Patient Satisfaction Among Low-Income Patients on the Rise, Survey Says

More than half of Medi-Cal and other low-income patients rated their care as very good or excellent, a gain of about five percentage points from 2011 to 2014, according to a survey released Wednesday by the Blue Shield of California Foundation.
The gain in patient satisfaction is more significant given the upheaval in the medical system from adding millions of lower-income Californians to coverage through Covered California and Medi-Cal expansion, according to Peter Long, President and CEO of Blue Shield of California Foundation.
“The prevailing wisdom is, we’ve brought all these people into coverage, but don’t have the resources to care for them,” Long said. “This survey frankly surprised me, with the kind of across-the-board numbers we’re seeing. It’s pleasantly surprising that … in this turbulent environment, we actually improved [care beyond] patient expectations.”
The survey comparing data from a similar survey in 2011 to data collected in 2014 found increases in a number of key performance measures, Long said — including continuity of care, waiting times, availability of appointments and courtesy of staff members.
According to the survey data:

  • About 31% of patients in 2014 rated their care as excellent and an additional 22% pegged it as very good, for a total favorable rating of 53%, compared to a total rating of 48% in 2011;
  • 45% of patients in 2014 were highly satisfied with their ability to see the same provider, up from 36% in 2011;
  • 46% of patients said they were highly satisfied with their ability to get timely appointments, compared to 37% in 2011;
  • High satisfaction with waiting times hit 34%, up from 23% in 2011; and
  • Courtesy of staff members was rated highly by 62% of patients in 2014, compared to 49% in 2011.

Part of the rise in patient satisfaction with quality of care may be related to millions of newly enrolled Californians, both in Medi-Cal and through Covered California, being happy to finally get coverage and regular health care, Long said.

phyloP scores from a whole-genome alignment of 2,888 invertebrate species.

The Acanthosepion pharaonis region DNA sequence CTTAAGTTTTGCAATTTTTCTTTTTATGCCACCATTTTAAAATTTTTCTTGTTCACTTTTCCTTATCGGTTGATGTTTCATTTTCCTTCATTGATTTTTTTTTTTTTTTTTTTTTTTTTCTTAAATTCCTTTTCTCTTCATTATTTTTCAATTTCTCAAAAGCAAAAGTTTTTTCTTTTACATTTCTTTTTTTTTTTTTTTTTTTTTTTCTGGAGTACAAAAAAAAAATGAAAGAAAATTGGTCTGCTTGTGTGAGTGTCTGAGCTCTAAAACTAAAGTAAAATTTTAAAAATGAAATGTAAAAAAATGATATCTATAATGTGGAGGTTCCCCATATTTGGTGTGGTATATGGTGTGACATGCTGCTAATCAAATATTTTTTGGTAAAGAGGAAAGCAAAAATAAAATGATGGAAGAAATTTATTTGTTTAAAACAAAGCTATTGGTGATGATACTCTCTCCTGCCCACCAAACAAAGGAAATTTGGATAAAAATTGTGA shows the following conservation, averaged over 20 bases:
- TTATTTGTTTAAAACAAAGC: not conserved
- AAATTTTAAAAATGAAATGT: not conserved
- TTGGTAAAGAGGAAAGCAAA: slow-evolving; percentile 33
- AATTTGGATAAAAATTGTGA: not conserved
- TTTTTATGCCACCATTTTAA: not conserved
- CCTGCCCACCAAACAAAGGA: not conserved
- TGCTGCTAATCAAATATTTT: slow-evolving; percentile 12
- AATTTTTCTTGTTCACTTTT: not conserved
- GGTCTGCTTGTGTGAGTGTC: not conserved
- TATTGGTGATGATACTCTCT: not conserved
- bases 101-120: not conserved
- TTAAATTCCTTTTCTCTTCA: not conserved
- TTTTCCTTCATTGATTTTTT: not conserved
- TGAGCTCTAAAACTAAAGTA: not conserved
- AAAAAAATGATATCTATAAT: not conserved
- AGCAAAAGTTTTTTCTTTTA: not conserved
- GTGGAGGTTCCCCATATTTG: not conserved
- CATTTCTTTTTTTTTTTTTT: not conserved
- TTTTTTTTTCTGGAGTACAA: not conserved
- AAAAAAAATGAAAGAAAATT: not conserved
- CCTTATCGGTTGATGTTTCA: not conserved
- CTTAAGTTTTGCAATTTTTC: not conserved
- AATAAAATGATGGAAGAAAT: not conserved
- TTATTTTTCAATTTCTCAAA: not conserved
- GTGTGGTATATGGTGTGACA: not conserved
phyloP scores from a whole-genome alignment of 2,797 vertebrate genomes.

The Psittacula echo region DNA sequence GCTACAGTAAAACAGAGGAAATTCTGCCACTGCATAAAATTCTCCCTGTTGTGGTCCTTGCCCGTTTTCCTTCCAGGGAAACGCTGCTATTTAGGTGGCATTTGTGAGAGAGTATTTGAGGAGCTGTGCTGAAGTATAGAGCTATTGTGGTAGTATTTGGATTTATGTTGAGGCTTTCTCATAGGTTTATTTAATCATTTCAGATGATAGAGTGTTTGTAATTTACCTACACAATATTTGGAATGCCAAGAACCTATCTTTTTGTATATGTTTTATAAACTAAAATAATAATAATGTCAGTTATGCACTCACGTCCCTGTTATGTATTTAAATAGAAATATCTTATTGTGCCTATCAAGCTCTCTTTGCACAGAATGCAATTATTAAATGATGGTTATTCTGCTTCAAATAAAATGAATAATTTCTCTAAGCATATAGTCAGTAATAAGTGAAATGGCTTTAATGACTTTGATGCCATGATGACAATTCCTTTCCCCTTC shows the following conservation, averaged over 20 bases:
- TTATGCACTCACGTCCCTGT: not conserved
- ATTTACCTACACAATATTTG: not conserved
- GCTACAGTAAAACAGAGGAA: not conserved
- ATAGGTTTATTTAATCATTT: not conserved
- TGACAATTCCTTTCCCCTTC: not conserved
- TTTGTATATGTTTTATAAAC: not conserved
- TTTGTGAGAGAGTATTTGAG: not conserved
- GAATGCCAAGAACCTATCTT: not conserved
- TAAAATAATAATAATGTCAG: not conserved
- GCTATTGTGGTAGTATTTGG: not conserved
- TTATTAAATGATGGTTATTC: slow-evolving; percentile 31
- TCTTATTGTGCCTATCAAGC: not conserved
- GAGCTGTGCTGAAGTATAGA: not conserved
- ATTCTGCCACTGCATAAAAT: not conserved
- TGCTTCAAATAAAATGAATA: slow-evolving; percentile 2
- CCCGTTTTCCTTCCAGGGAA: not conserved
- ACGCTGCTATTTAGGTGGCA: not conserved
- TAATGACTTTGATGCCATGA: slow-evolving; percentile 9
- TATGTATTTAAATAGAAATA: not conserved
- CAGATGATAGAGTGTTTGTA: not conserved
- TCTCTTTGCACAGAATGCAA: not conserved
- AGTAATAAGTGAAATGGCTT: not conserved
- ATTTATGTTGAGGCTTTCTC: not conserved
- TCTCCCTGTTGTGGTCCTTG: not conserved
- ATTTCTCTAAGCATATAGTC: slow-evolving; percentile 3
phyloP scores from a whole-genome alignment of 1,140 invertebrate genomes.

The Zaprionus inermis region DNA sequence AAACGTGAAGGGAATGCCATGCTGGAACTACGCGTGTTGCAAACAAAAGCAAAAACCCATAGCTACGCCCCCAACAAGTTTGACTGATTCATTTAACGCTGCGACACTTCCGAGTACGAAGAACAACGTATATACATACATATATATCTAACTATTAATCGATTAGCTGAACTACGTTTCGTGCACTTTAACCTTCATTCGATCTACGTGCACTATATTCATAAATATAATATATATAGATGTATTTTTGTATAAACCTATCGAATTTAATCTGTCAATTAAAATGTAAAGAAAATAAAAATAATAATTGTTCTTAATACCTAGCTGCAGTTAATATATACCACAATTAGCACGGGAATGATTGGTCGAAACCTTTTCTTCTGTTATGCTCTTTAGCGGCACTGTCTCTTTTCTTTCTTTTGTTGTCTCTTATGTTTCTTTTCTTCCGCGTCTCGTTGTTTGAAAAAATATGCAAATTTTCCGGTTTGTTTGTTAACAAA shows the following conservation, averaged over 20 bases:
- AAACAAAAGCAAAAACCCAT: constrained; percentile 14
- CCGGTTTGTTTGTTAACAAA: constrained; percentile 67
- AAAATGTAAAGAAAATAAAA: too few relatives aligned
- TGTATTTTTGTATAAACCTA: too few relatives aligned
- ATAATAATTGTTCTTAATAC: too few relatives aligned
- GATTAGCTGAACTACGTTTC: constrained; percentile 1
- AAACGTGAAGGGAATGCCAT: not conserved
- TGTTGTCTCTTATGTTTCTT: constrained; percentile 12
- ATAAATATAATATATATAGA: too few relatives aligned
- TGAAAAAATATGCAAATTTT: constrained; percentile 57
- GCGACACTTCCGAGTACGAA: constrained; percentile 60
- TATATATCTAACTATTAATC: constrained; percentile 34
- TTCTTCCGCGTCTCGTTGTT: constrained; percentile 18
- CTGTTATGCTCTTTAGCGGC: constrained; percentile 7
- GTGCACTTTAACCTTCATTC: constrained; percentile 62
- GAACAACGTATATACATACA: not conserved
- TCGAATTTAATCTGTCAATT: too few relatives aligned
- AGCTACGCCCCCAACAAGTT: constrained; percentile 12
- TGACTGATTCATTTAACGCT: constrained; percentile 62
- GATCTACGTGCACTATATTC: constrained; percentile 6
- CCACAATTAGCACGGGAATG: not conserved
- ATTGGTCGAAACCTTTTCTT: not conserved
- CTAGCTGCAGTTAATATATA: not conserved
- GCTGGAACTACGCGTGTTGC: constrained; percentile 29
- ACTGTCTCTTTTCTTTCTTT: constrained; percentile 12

“There could be that halo effect,” Long said. “I think part of the explanation is that people are getting care they wouldn’t have had before.”
But Long said it’s also a strong statement about the quality of care and access to care that can be delivered to lower-income Californians by managed care plans.
When you look at all of the gains in satisfaction, including such things as cleanliness or courtesy, “That’s getting at something more structural,” Long said. “I think things have changed.”
Many care centers have made concerted efforts to improve quality metrics, Long said.
“That appears to be working,” he said. “Across the board, you’re seeing it. When people [at community health centers] understand there’s a choice for patients, they want to be the provider of choice, not the provider of last resort.”
All of those positive numbers are a signal to lawmakers and providers that, contrary to the many concerns aired about quality and access, things are going pretty well so far with the expansion of coverage, Long said.
“The first take-home message is, don’t let the negative reviews sway you,” Long said. “The safety-net providers can provide good care. Not only are they providing high-quality service technically, but patients are happy to see them. And that’s an important piece of the equation.”
And the second thing to keep in mind, Long said, is that lawmakers in Sacramento might want to focus on getting patients’ input into their oversight of managed care and Medi-Cal.
“To get a clear picture, I think policy makers [responsible for] managed care oversight should bring more patients’ voices into the process when you’re looking at the oversight and measuring progress in the Medi-Cal expansion,” Long said.